Many of us grew up with a ‘negative’ faith: Don’t do this or that; don’t say this or that; don’t visit that place or think that thought. In other words, we don’t want to create sin or fall into sin. But if our focus is on consistently not doing something, at the end of our life all we have done is … nothing. We may have been faithful but have we really been fruitful? We’ll have been like dead people walking with nothing to show for our time on the earth.
A corpse doesn’t ”sin.” But does a corpse display the glory of God? Is a corpse fruitful – accomplishing the basic commands of the Lord to His followers and thus to the Church? Of course not. Jesus defined fruitfulness as being a necessary part of faithfulness. And, fruitfulness comes out of intentional obedience to the things the Lord has commanded.
Luke 13:6-8 “Then Jesus told them this parable: “There was a man who planted a fig tree in his orchard. But when he came to gather fruit from his tree he found none, for it was barren and had no fruit. So he said to his gardener, ‘For the last three years I’ve come to gather figs from my tree but it remains fruitless. What a waste! Go ahead and cut it down!’
“But the gardener said, ‘Sir, we should leave it one more year. Let me fertilize and cultivate it, then let’s see if it will produce fruit.’”
We have made Jesus Lord of our lives. This means we are to obey everything He has commanded us to do (Matthew 28:20). If life is about obeying and, as a result, accomplishing a very particular task, the “obedience” and the “right thing to do” (James 4:17) must mean accomplishing that one particular task – seeking first the Kingdom, bearing fruit in His Name, and in the words of Titus 3:14, being devoted “to doing what is good.”
Is I send an employee to a gas station to fill the gas tank of a company car and they return to the office saying, “I had a great conversation with Skip. I washed the windshield. I picked up some litter in the parking lot. And I even brought back donuts for the entire office” but he didn’t fill the gas tank, has he really been obedient? He may have done some good and noble things, but those other things got in the way of the first thing.
Worse, if he added, “And you should be proud of me because I didn’t steal from anyone, run over anyone, gossip about anyone, or lie to anyone.”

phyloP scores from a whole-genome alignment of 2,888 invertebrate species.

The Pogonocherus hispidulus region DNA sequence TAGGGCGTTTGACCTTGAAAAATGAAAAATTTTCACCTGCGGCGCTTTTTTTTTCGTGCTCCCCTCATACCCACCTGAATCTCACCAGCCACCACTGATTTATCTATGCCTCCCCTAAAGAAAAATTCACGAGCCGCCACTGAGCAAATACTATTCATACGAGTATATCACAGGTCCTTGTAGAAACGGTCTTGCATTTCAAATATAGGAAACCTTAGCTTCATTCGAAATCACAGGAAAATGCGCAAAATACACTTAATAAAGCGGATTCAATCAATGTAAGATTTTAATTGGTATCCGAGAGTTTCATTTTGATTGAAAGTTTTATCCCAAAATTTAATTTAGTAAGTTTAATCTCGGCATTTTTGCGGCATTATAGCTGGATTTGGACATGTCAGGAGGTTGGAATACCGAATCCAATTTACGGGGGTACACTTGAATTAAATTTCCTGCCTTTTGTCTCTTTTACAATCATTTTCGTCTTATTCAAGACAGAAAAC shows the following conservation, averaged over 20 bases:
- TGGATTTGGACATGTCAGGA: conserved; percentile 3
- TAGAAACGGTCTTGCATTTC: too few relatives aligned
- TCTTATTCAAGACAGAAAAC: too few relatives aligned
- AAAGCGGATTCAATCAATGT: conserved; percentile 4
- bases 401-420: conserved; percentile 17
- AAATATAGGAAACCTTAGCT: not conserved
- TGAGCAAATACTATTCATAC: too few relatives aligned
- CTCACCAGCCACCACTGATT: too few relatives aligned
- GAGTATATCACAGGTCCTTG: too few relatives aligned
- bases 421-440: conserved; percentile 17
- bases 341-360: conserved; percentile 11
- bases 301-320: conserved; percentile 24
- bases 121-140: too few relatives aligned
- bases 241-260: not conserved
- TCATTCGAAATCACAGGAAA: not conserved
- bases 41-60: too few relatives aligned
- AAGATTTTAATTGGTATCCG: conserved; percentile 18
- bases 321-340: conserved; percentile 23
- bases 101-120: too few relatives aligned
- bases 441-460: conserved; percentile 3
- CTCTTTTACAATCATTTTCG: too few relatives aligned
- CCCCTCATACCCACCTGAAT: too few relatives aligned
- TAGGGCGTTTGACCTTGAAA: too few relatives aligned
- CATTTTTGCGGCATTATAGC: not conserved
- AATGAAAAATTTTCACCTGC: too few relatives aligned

Fine, but did you fill the gas tank?” That’s why you were sent out.
We are a people with a mission. A people on a mission. And, that mission is not simply to avoid the wrong things. That mission is to seek first the Kingdom and do all that the King has commanded us to do. His generic commands to the Church, His people. And, His specific commands to each unique believer. Anything or anyone that keeps us from fulfilling the mission is a danger to our being fruitful and thus obeying the Lord.
We should not focus on our own safety, comfort, or security. The purpose of life is not to protect our joy, our peace, our reputation, or even our sanity even though these are all good things. The Christian life is primarily about protecting our mission, avoiding things and people who distract us and cause our focus to be on other things. Jesus has commanded that we live life that are fruitful for His cause.
We are enlisted in a great cause and called to do great things for Jesus. We don’t have time to be distracted by clever or even wounded people who soak up all our energy and efforts in any other cause. There are many worthy things we can embrace and accomplish but are they seriously a part of the cause, the Kingdom? We must keep our eyes on the Kingdom, seeking it first and foremost. Many times we pour ourselves out on people and things that keep us from this one cause and primary focus. Pouring ourselves out on ‘other things’ is spiritually like trying to wash rain. It’s a waste of time that keeps us from more fruitful endeavours.
We are saved to be fruitful as we seek first the Kingdom. We are saved to bear fruit, good fruit. Our story from Luke 13 ends with this verse … “If it doesn’t bear fruit by next year, we’ll cut it down.’” (Luke 13:9).
That is a comment worth thinking deeply about.
Your Kingdom work does matter. You need to know this, feel this, live this, to be rightfully protected from people and things that try to distract you and take your focus off of the Kingdom. You may not be widely recognized as God’s worker, but just as wars are won through the secret sacrifices of unknown soldiers, so God’s Kingdom is built on the backs of quiet and faithful servants. What you do for the Kingdom matters.
It is time to do the right thing – not just any thing or even everything. The right thing!